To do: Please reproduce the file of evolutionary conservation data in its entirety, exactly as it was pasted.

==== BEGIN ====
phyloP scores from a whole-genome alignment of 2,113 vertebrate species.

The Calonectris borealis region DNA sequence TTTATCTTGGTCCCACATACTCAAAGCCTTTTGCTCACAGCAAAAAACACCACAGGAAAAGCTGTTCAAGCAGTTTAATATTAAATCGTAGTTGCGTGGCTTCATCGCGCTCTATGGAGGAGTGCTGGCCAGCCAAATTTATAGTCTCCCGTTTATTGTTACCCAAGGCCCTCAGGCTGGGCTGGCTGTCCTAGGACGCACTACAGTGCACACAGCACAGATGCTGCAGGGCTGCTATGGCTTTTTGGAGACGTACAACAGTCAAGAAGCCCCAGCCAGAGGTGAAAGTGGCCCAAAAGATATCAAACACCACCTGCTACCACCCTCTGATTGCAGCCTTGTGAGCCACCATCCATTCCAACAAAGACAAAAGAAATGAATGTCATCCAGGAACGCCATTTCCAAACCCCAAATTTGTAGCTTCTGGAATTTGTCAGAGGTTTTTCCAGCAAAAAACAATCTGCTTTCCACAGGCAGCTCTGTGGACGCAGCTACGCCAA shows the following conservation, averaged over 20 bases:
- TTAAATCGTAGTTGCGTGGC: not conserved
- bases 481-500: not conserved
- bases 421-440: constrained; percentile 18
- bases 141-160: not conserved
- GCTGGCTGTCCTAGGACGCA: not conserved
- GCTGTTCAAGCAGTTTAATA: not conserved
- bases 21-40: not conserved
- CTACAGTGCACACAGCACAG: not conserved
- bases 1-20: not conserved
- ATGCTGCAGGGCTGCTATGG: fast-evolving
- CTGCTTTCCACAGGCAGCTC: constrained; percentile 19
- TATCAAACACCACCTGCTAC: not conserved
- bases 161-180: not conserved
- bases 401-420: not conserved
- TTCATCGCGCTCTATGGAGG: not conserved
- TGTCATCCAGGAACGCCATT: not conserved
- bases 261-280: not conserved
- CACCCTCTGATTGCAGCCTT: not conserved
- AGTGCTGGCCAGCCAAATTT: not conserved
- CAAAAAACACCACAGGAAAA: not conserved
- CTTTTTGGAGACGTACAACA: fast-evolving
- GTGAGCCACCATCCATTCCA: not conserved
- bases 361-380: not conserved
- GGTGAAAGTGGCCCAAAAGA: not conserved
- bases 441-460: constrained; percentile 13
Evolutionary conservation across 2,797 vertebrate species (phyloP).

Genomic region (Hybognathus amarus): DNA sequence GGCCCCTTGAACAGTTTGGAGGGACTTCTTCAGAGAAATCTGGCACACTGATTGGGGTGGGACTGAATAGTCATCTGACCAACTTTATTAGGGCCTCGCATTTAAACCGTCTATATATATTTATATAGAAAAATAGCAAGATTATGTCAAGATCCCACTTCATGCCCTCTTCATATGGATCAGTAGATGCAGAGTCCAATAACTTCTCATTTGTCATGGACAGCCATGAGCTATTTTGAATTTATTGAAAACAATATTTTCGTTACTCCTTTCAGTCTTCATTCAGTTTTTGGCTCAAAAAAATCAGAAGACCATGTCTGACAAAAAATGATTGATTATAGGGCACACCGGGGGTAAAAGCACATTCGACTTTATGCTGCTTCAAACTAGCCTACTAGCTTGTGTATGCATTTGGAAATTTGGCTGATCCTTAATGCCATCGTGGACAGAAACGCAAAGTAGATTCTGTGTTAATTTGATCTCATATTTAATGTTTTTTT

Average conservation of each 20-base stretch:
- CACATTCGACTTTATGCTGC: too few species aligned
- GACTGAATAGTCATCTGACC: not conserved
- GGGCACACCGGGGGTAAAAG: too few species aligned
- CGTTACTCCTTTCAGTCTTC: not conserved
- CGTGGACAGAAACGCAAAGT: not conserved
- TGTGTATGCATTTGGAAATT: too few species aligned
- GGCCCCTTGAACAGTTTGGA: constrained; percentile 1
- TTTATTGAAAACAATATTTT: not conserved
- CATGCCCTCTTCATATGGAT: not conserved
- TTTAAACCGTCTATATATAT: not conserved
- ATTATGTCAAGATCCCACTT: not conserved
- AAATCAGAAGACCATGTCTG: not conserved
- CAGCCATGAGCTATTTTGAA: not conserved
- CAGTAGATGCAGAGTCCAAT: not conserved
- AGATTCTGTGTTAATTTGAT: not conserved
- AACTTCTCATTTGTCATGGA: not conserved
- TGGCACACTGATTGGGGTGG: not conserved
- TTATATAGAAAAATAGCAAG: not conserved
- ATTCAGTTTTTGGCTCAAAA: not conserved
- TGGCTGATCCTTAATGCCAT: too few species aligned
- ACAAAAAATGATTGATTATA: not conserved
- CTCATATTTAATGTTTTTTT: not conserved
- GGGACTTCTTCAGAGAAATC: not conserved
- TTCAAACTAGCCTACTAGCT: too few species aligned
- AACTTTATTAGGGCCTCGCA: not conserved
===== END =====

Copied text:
phyloP scores from a whole-genome alignment of 2,113 vertebrate species.

The Calonectris borealis region DNA sequence TTTATCTTGGTCCCACATACTCAAAGCCTTTTGCTCACAGCAAAAAACACCACAGGAAAAGCTGTTCAAGCAGTTTAATATTAAATCGTAGTTGCGTGGCTTCATCGCGCTCTATGGAGGAGTGCTGGCCAGCCAAATTTATAGTCTCCCGTTTATTGTTACCCAAGGCCCTCAGGCTGGGCTGGCTGTCCTAGGACGCACTACAGTGCACACAGCACAGATGCTGCAGGGCTGCTATGGCTTTTTGGAGACGTACAACAGTCAAGAAGCCCCAGCCAGAGGTGAAAGTGGCCCAAAAGATATCAAACACCACCTGCTACCACCCTCTGATTGCAGCCTTGTGAGCCACCATCCATTCCAACAAAGACAAAAGAAATGAATGTCATCCAGGAACGCCATTTCCAAACCCCAAATTTGTAGCTTCTGGAATTTGTCAGAGGTTTTTCCAGCAAAAAACAATCTGCTTTCCACAGGCAGCTCTGTGGACGCAGCTACGCCAA shows the following conservation, averaged over 20 bases:
- TTAAATCGTAGTTGCGTGGC: not conserved
- bases 481-500: not conserved
- bases 421-440: constrained; percentile 18
- bases 141-160: not conserved
- GCTGGCTGTCCTAGGACGCA: not conserved
- GCTGTTCAAGCAGTTTAATA: not conserved
- bases 21-40: not conserved
- CTACAGTGCACACAGCACAG: not conserved
- bases 1-20: not conserved
- ATGCTGCAGGGCTGCTATGG: fast-evolving
- CTGCTTTCCACAGGCAGCTC: constrained; percentile 19
- TATCAAACACCACCTGCTAC: not conserved
- bases 161-180: not conserved
- bases 401-420: not conserved
- TTCATCGCGCTCTATGGAGG: not conserved
- TGTCATCCAGGAACGCCATT: not conserved
- bases 261-280: not conserved
- CACCCTCTGATTGCAGCCTT: not conserved
- AGTGCTGGCCAGCCAAATTT: not conserved
- CAAAAAACACCACAGGAAAA: not conserved
- CTTTTTGGAGACGTACAACA: fast-evolving
- GTGAGCCACCATCCATTCCA: not conserved
- bases 361-380: not conserved
- GGTGAAAGTGGCCCAAAAGA: not conserved
- bases 441-460: constrained; percentile 13
Evolutionary conservation across 2,797 vertebrate species (phyloP).

Genomic region (Hybognathus amarus): DNA sequence GGCCCCTTGAACAGTTTGGAGGGACTTCTTCAGAGAAATCTGGCACACTGATTGGGGTGGGACTGAATAGTCATCTGACCAACTTTATTAGGGCCTCGCATTTAAACCGTCTATATATATTTATATAGAAAAATAGCAAGATTATGTCAAGATCCCACTTCATGCCCTCTTCATATGGATCAGTAGATGCAGAGTCCAATAACTTCTCATTTGTCATGGACAGCCATGAGCTATTTTGAATTTATTGAAAACAATATTTTCGTTACTCCTTTCAGTCTTCATTCAGTTTTTGGCTCAAAAAAATCAGAAGACCATGTCTGACAAAAAATGATTGATTATAGGGCACACCGGGGGTAAAAGCACATTCGACTTTATGCTGCTTCAAACTAGCCTACTAGCTTGTGTATGCATTTGGAAATTTGGCTGATCCTTAATGCCATCGTGGACAGAAACGCAAAGTAGATTCTGTGTTAATTTGATCTCATATTTAATGTTTTTTT

Average conservation of each 20-base stretch:
- CACATTCGACTTTATGCTGC: too few species aligned
- GACTGAATAGTCATCTGACC: not conserved
- GGGCACACCGGGGGTAAAAG: too few species aligned
- CGTTACTCCTTTCAGTCTTC: not conserved
- CGTGGACAGAAACGCAAAGT: not conserved
- TGTGTATGCATTTGGAAATT: too few species aligned
- GGCCCCTTGAACAGTTTGGA: constrained; percentile 1
- TTTATTGAAAACAATATTTT: not conserved
- CATGCCCTCTTCATATGGAT: not conserved
- TTTAAACCGTCTATATATAT: not conserved
- ATTATGTCAAGATCCCACTT: not conserved
- AAATCAGAAGACCATGTCTG: not conserved
- CAGCCATGAGCTATTTTGAA: not conserved
- CAGTAGATGCAGAGTCCAAT: not conserved
- AGATTCTGTGTTAATTTGAT: not conserved
- AACTTCTCATTTGTCATGGA: not conserved
- TGGCACACTGATTGGGGTGG: not conserved
- TTATATAGAAAAATAGCAAG: not conserved
- ATTCAGTTTTTGGCTCAAAA: not conserved
- TGGCTGATCCTTAATGCCAT: too few species aligned
- ACAAAAAATGATTGATTATA: not conserved
- CTCATATTTAATGTTTTTTT: not conserved
- GGGACTTCTTCAGAGAAATC: not conserved
- TTCAAACTAGCCTACTAGCT: too few species aligned
- AACTTTATTAGGGCCTCGCA: not conserved